Tag: baltimore city public schools

Hundreds Rally in Inner Harbor to Ask Leaders to ‘Fix the Gap’ for City Schools Budget

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For parent Kristin Brown, the $130 million funding gap for next year’s Baltimore City Public Schools’ budget looms heavily over her daughter’s place of learning, Mt. Royal Elementary/Middle School in Bolton Hill. That school alone faces an $800,000 deficit for 2017-18, she said, which could mean letting teachers go.

Baltimore Art Teacher Among Four Finalists for National Teacher of the Year

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Courtesy Maryland Public Schools/Twitter

One Baltimore high school art instructor is carrying on Maryland’s legacy of having inspiring, nationally recognized teachers.

Councilman Cries Foul on Changes to Free Transit Rides for City Students

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Courtesy MTA S-Pass Brochure

For years, students in Baltimore City public schools have been able to use passes that let them ride MTA buses and trains around the city for free from 5 a.m. to 8 p.m. on weekdays. Today, a newly elected city councilman has taken a stand against recent changes to the pass system that cut back on those free rides and their hours, which he said leaves some students shut out of after school activities.

New Report Makes Bus Company Open to Liability in Fatal Accident

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Courtesy NTSB/MTA Police

Chad McCoy is a personal injury attorney covering cases such as car accidents, distracted driving, and medical malpractice. He is licensed to practice in Kentucky.
The National Transportation Safety Board conducted an incident report on a bus accident in Baltimore, Maryland on November 1st, 2016. A man, Glen Chappell, was driving a school bus and wound up crashing into a Ford Mustang and then a Maryland Transit Administration bus.

DeRay Mckesson Gets a Job (Not Mayor) in Baltimore

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deray_mckesson

DeRay Mckesson‘s bid to become Baltimore’s next mayor may have failed, but the Black Lives Matter activist will have a new job working for the city next year.

Roland Park Civic League Backs Plan to Keep Clay Tile Roof on School

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Photo by Ed Gunts
Photos by Ed Gunts

In a city where some public schools don’t even have working water fountains, should the school system spend $1 million to put a historically-accurate clay tile roof on a school in Roland Park?

That was the issue debated Wednesday night during the monthly meeting of the Roland Park Civic League, the community organization whose jurisdiction includes the Roland Park Elementary/Middle School at 5207 Roland Avenue.

Baltimore City Schools Issue 150 Pink Slips

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closing schools
Baltimore City schools CEO Gregory Thornton

The layoffs city school officials talked about all spring just got real. More than 150 Baltimore City school district employees got notice that their position would be eliminated on Wednesday.

CEO: Teacher Layoffs Coming in Baltimore City Schools

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publicschBaltimore City Schools officials hinted that they had a major budget hole to close. Now that Superintendent Gregory Thornton has a plan to balance spending, he’s signaling that layoffs are likely ahead.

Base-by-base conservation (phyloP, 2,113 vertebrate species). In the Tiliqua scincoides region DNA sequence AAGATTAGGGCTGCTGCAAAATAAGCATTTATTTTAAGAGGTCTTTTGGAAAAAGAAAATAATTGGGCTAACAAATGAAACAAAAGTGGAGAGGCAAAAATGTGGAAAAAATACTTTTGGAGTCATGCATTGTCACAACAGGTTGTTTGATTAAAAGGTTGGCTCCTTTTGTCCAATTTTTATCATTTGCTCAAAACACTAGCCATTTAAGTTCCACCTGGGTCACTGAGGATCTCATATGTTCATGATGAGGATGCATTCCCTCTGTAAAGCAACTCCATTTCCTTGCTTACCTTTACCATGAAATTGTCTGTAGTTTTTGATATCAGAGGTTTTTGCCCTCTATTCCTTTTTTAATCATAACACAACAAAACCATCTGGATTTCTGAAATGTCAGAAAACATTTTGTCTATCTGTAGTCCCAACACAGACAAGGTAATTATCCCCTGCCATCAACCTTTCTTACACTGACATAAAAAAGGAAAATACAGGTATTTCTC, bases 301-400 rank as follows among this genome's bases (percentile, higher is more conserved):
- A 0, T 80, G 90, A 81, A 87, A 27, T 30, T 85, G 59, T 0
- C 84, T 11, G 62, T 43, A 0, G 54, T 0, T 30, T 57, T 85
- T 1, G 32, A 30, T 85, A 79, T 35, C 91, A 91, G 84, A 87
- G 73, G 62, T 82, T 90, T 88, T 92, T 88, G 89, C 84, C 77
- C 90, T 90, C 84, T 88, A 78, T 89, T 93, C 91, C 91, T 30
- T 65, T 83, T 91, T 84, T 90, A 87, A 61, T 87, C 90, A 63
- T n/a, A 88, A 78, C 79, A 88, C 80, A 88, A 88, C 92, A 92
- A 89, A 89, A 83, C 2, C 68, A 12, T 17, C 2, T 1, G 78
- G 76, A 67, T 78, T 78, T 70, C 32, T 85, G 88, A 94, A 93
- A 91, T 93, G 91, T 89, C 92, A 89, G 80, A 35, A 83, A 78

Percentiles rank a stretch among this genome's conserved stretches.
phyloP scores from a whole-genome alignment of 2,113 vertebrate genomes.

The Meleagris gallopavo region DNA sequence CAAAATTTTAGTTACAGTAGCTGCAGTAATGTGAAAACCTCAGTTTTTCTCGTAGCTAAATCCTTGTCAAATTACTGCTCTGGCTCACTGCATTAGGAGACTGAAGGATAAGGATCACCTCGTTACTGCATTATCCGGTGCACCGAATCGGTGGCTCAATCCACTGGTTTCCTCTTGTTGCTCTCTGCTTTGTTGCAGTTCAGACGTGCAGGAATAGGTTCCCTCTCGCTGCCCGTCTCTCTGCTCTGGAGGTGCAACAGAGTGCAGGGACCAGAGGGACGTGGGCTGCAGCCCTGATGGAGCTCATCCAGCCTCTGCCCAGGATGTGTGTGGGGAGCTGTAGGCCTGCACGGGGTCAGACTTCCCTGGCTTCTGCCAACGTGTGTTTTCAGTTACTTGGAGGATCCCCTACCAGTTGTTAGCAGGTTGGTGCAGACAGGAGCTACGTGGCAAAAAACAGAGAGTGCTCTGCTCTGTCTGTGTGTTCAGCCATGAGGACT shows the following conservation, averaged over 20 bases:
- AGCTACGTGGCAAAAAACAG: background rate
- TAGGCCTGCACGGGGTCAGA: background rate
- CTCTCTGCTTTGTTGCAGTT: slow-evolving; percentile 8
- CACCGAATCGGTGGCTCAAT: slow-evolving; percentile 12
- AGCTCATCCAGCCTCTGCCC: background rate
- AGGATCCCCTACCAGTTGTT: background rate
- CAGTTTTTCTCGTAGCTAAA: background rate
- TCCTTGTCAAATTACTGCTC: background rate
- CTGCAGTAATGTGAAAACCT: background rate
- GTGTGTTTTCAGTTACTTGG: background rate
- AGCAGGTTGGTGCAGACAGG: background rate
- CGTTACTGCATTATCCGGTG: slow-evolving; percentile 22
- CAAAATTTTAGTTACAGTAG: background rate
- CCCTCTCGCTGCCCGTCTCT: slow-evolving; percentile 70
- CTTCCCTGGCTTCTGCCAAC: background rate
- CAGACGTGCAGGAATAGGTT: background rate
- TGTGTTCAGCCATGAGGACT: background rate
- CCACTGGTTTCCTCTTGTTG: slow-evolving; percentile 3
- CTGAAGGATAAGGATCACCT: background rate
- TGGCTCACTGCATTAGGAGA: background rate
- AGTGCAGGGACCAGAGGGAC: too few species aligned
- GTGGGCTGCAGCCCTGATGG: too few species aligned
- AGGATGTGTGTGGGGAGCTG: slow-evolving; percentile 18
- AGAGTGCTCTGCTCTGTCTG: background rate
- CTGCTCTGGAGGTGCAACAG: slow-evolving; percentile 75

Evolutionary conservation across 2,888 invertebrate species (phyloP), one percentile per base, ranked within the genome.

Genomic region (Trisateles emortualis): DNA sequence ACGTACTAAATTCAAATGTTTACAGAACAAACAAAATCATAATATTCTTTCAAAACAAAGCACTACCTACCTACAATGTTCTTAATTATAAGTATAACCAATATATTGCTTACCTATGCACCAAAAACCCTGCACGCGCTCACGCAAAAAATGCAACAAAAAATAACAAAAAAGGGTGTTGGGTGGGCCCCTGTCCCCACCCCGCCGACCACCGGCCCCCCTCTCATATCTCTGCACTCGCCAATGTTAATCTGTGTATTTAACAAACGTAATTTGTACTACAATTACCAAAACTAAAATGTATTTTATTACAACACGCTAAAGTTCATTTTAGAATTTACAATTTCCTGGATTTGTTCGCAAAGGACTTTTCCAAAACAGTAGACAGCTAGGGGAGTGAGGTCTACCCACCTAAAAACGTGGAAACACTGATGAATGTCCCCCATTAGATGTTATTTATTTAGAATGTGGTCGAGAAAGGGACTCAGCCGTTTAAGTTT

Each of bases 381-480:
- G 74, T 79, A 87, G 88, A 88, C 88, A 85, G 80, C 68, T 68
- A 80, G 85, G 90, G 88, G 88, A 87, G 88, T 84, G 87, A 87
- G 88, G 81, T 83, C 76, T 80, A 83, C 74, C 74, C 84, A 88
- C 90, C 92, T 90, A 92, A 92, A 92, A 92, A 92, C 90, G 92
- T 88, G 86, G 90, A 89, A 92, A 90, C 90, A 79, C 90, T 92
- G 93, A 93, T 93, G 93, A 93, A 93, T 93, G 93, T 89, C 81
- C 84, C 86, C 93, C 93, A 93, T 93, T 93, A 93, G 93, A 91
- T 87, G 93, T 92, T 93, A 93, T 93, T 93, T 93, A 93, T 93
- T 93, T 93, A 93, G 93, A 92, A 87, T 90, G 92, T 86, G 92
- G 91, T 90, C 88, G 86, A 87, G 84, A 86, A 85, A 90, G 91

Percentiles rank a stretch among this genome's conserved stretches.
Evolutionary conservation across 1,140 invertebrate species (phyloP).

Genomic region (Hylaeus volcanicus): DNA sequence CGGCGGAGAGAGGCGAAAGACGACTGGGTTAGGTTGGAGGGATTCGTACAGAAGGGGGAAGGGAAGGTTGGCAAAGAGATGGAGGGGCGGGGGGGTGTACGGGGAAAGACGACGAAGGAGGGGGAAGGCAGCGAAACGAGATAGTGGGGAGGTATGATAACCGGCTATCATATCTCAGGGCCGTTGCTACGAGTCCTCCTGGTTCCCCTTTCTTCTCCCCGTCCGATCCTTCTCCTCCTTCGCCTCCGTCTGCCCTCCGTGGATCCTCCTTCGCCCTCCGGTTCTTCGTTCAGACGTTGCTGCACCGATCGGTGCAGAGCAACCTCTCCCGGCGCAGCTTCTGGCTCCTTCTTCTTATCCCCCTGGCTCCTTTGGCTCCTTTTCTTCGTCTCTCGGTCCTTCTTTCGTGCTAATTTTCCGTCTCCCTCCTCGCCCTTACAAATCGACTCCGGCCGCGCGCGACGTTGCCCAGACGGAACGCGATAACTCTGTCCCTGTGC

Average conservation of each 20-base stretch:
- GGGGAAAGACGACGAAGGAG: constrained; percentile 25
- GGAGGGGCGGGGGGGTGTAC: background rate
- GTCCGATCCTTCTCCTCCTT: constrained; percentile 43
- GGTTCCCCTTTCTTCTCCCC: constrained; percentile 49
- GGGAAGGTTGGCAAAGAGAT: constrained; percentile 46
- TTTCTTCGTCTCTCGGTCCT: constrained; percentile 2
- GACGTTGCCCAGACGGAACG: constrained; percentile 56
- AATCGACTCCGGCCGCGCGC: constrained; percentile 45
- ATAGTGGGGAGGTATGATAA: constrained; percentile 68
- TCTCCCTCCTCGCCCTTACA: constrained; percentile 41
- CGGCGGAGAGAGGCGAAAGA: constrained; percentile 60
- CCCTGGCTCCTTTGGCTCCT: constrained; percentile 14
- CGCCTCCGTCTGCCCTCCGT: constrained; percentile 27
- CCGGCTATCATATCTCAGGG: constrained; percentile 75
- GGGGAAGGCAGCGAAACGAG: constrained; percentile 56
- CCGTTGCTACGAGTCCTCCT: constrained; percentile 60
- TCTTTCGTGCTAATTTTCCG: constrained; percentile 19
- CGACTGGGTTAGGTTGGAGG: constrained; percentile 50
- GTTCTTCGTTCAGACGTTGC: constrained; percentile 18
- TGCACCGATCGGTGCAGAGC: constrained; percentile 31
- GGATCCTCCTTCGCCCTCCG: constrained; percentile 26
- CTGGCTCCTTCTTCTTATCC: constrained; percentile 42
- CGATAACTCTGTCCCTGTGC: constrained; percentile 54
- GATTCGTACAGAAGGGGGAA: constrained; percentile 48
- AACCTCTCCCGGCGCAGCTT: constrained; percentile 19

Baltimore to Steal Public Schools Chief from Milwaukee

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Photo by Mark Hoffman, via Milwaukee Journal-Sentinel
Greg Thornton. Photo by Mark Hoffman, via Milwaukee Journal-Sentinel

Baltimore City Public Schools’ search for a new CEO ends today with their decision to hire Greg Thornton, the current superintendent of Milwaukee Public Schools, according to WBAL’s sources.

On the face of it, Thornton is well equipped to take over the position. Milwaukee’s school district is about the same size as Baltimore’s, with 78,000 students (to our 84,000 students) and a budget of a little over $1 billion (same here). Not only that, but Thornton oversaw enactment of a “major school facility plan” in Milwaukee, something we’re staring down the $1-billion barrel of, ourselves!

A Milwaukee Journal-Sentinel article — written after he took over managment of Milwaukee Public Schools in 2010 — describes Thornton as “an optimistic sort who exudes energy and enthusiasm.” A WTMJ article from eight months later details his “losing battle” with “a micromanaging, fickle school board” that was preventing him from making changes necessary to raise up Milwaukee’s underperforming district.

Baltimore City Schools Alter Zero-Tolerance Weapons Policy

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Exhibit "A"

When Park Elementary second grader Josh Welch was suspended for biting his Pop-Tart into the shape of a handgun and waving it around back in March, “zero tolerance” began to look more than a little absurd. And now Baltimore city schools have revised their own zero-tolerance weapons policy to remove the automatic suspension for the possession of items such as toy guns, water pistols, and butter knives.

Even in cases that involve more serious weapons-that-are-not-firearms, principals are now required to try other avenues before suspension, such as a conference with parents. But school officials note that these alternative interventions do not preclude the use of suspension, even in the case of a first offense, if the principal deems it appropriate.

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